‘Ray Donovan’ Moves to New York for a Sixth Season of Bloody Schemes
“Ray Donovan” moves to the East Coast for the beginning of its sixth season but of course much scandal follows. After several deaths and blows to the main character’s psyche, we find Donovan (Liev Schreiber) driven to the edge (literally) and seeking escape away from home. It’s a smart move in terms of refreshing the show, because while its style remains intact, the story starts going somewhere new. After five seasons of schemes and cutthroat moves, Donovan is getting self-reflective, even as his old job pulls him back in. This is merely the beginning, as the season premiere part one of a two-part episode bridge.
The season premiere opens with Donovan on a rooftop overlooking the East River. He’s been lured there by a ghostly vision of Abby (Paula Malcomson), who’s now gone. Distraught, Donovan dives right into the river. But before he can exit this miserable world he’s saved by a cop named Sean ‘Mac’ McGrath (Domenick Lombardozzi). Pulled into Staten Island, Donovan slowly gets his strength back and strikes a friendship with Mac, who suffers from his own personal problems, not least sharing his son with an angry ex. At first it seems like Donovan is done with the life of a fixer, making it clear to Samantha Winslow (Susan Sarandon), who isn’t quite buying it. In fact, she soon calls on Donovan to help a mayoral candidate in her pocket, Anita Novak (Lola Glaudini). It appears Novak had a hook up that ended up taped on someone’s phone, she wants the footage back (not good for political campaigns) and needs Donovan to help her find it. Donovan also begins to help Mac by trying to silence an article about police brutality which might blemish his name. As much as our anti-hero would like things to change, they somehow stay the same. Meanwhile behind bars, the elder Donovan, Mickey (Jon Voight), is up to some scheme involving a conveniently self-induced heart attack.
Season five of “Ray Donovan” featured several deaths, the end of friendships, the loss of Abby and even Donovan confronting the priest who abused him. It makes sense for the show to come back with an episode that feels more like a necessary breather before jumping back into the scandalous chaos. Antiheroes are interesting precisely because of their conflicts. Ray Donovan, played with that serious, stern look that explains why Schreiber stays away from comedy, is carrying a lot of baggage. Even when he makes a new friendship at Staten Island, the only way he can really help is by being corrupt. It’s because he naturally attracts figures willing to traffic in the underworld. Winslow knows this, which is why she calls him back for the Novak job. But before going back out on the prowl, the first act of the premiere has a meditative tone as Donovan changes his look, grows a beard, wears a hat and fixes the Harley belonging to Mac’s father. He even gets Terry (Eddie Marsan), who notices Donovan’s putting on weight, to help train Mac’s kid so he can punch back at school. Helping the slight change of tone is the change in scenery, as Donovan stays in New York and avoids Los Angeles for all of the premiere. The glamour of the city of angels is replaced by the grit of Staten Island. For a moment we have a glimpse of Donovan finally leading a calmer existence, that is until the real world comes knocking at the door.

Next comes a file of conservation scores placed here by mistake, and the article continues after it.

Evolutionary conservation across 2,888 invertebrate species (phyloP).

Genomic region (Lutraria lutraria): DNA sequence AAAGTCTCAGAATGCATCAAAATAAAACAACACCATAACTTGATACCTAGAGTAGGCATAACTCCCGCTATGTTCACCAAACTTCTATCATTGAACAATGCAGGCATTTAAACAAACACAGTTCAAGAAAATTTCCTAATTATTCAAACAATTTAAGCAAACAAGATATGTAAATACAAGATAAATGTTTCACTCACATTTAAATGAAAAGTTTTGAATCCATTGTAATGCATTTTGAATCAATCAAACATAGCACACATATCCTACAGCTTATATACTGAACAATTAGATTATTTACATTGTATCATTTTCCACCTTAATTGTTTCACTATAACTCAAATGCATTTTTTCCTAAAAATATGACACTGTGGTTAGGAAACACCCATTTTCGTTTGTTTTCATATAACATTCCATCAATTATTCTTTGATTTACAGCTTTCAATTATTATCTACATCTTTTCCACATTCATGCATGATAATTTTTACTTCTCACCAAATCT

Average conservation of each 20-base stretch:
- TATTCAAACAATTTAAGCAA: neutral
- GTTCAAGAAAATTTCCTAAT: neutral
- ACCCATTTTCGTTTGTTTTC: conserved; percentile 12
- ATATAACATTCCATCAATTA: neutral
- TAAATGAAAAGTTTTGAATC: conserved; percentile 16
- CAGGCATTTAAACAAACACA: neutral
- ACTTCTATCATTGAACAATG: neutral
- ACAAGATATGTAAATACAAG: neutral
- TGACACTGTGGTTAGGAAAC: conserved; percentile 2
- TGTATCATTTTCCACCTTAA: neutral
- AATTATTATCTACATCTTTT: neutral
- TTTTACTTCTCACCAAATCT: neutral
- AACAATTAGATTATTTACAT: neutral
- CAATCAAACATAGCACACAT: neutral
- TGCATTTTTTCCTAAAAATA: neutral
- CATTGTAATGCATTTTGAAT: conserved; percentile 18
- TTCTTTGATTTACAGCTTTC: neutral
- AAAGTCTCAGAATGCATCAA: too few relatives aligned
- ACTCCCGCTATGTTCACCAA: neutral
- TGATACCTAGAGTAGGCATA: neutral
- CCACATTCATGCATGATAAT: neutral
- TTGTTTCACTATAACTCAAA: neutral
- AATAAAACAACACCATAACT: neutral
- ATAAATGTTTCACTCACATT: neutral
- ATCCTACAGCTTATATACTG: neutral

Other characters make brief but notable returns. Bunchy (Dash Mihok) has an emotional scene in court where he’s granted one weekly visit at a time with his kid and he breaks down. Donovan’s daughter Bridget (Kerris Dorsey) finds him at Terry’s gym with his new, scruffy look before walking away. Lena (Katherine Moennig) barely makes an appearance but is obviously growing distressed over Donovan’s condition, even as she agrees to help him track down Novak’s one night stand. The new characters are the ones dominating this time around. Mac is that sort of person who helps the hero, but then pulls him into his own problems. Novak is your typical TV politician with a skeleton in the closet, but she makes a deadly decision by the end of the episode that provides an adequately intense cliffhanger.
“Ray Donovan” is still entertaining and well done as it enters a sixth cycle around the sun of fall TV. It opens with enough of a mellow tone to get us used to its world again, but ends with Donovan finding himself where he was always meant to be, fixing problems and finding new ones. With a fresh body on the floor of an apartment by the time the end credits roll, this season is off to a good start.
“Ray Donovan” season six premieres Oct. 28 and airs Sundays at 9 p.m. ET on Showtime.